Astronomers recently scrambled to observe an intriguing asteroid that zipped through the solar system on a steep trajectory from interstellar space—the first confirmed object from another star.
The asteroid, named ‘Oumuamua by its discoverers, is up to one-quarter mile (400 meters) long and highly-elongated—perhaps 10 times as long as it is wide. That aspect ratio is greater than that of any asteroid or comet observed in our solar system to date. While its elongated shape is quite surprising, and unlike asteroids seen in our solar system, it may provide new clues into how other solar systems formed.
In addition to the technical name, the Pan-STARRS team dubbed it Oumuamua (pronounced oh MOO-uh MOO-uh), which is Hawaiian for “a messenger from afar arriving first. Astronomers estimate that an interstellar asteroid similar to ‘Oumuamua passes through the inner solar system about once per year, but they are faint and hard to spot and have been missed until now. It is only recently that survey telescopes, such as Pan-STARRS, are powerful enough to have a chance to discover them.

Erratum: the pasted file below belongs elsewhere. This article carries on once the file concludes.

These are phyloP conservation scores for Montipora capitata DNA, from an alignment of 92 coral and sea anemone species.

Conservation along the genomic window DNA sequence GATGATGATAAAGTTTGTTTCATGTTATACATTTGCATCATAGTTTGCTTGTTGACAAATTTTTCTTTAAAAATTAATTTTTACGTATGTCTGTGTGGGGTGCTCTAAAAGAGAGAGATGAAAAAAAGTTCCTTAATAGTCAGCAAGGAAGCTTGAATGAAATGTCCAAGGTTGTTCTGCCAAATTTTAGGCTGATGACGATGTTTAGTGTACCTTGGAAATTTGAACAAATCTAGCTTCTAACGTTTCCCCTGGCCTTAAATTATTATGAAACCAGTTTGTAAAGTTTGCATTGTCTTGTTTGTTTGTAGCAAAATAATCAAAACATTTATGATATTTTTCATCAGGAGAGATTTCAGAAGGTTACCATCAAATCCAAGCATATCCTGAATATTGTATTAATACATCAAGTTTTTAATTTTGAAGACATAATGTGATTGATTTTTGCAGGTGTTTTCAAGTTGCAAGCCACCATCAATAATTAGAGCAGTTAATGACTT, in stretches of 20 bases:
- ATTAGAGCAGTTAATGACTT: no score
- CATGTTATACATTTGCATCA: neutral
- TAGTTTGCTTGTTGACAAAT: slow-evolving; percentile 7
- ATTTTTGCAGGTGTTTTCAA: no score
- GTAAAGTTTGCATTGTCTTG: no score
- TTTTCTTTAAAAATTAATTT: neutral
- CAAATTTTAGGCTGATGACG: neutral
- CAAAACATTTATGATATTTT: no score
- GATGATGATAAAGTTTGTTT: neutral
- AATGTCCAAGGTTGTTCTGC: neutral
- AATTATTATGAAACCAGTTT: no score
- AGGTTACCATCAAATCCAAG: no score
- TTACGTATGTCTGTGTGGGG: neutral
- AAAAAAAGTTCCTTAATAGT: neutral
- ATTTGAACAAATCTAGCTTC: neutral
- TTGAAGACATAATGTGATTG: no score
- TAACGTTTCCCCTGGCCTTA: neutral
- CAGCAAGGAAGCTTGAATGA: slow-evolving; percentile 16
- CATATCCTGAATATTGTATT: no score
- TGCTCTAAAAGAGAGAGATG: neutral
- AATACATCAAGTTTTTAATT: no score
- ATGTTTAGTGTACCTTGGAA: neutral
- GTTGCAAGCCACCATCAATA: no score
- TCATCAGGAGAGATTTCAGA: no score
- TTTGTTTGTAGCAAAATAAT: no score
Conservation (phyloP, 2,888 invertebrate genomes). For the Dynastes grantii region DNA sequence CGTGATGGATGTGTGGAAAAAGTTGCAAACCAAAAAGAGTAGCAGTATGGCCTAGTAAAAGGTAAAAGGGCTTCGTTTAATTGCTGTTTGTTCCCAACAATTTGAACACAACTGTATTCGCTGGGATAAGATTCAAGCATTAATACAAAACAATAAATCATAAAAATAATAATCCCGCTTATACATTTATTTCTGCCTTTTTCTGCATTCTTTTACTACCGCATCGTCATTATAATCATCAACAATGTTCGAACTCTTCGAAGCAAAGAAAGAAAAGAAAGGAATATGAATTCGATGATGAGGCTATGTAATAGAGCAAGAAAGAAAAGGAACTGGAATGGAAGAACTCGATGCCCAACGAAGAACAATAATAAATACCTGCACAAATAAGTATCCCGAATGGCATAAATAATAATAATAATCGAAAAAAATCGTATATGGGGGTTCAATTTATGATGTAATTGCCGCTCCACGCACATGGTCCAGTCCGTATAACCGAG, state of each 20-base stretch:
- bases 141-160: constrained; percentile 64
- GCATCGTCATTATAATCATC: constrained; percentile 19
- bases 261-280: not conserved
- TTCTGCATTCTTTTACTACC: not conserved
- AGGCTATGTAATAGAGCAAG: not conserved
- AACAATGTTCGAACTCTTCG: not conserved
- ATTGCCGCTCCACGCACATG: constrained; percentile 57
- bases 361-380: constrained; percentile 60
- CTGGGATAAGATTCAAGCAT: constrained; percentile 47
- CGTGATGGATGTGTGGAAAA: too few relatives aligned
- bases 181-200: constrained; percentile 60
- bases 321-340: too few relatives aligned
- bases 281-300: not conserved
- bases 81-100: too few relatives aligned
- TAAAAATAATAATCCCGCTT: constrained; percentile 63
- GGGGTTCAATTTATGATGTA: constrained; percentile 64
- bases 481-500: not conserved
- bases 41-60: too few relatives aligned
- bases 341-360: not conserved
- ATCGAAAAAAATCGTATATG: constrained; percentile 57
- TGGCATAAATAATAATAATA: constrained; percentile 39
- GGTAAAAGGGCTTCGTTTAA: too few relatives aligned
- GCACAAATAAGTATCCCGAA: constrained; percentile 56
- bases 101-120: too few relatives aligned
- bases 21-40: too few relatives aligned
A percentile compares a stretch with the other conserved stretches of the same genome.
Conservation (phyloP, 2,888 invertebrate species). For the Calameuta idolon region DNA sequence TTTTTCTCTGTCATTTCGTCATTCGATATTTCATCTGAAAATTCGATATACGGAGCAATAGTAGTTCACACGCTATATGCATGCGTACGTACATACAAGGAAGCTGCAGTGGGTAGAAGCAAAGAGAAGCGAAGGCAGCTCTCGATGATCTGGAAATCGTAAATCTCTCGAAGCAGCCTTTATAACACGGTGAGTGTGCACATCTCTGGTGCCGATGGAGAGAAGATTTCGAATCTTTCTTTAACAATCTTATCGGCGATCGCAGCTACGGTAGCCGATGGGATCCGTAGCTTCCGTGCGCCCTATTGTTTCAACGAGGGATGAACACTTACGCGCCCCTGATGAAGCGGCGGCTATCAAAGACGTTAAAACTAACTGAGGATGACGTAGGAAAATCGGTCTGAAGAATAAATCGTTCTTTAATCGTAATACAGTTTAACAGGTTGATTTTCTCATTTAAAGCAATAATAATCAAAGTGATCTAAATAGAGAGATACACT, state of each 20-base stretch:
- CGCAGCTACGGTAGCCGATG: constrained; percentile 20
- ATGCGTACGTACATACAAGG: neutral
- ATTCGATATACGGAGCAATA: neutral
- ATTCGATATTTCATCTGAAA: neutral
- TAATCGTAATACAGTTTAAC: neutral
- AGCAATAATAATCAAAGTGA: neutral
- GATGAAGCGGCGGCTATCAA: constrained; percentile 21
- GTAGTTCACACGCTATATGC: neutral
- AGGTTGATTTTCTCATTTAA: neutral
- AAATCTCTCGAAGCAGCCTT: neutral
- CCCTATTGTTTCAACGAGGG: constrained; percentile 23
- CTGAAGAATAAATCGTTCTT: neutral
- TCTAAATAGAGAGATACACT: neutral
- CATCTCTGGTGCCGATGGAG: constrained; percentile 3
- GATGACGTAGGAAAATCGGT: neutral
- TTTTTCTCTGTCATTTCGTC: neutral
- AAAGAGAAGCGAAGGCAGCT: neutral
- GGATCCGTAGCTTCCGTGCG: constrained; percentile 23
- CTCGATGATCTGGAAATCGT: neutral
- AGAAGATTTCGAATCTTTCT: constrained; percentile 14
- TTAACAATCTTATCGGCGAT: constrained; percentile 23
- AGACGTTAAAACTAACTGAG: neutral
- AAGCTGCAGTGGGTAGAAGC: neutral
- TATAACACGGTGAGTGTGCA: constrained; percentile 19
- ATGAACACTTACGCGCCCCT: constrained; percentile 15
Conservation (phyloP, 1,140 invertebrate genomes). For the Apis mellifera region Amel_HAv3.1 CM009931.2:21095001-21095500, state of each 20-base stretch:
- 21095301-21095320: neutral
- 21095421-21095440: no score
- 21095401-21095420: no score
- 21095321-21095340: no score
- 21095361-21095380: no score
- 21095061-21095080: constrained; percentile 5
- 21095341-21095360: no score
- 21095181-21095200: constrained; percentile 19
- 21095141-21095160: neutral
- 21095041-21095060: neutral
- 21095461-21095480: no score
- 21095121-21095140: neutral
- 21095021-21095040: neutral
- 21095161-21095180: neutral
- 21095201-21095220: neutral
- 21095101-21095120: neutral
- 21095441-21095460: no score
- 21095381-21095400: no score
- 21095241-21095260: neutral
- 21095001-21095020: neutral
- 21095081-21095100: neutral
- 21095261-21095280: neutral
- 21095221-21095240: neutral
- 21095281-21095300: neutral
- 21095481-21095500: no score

“For decades we’ve theorized that such interstellar objects are out there, and now – for the first time – we have direct evidence they exist,” said Thomas Zurbuchen, associate administrator for NASA’s Science Mission Directorate in Washington. “This history-making discovery is opening a new window to study formation of solar systems beyond our own.”
“This unusually big variation in brightness means that the object is highly elongated: about ten times as long as it is wide, with a complex, convoluted shape,” said Meech. We also found that it had a reddish color, similar to objects in the outer solar system, and confirmed that it is completely inert, without the faintest hint of dust around it.”
This remarkable object was discovered Oct. 19 by the University of Hawaii’s Pan-STARRS1 telescope, funded by NASA’s Near-Earth Object Observations (NEOO) Program, which finds and tracks asteroids and comets in Earth’s neighborhood.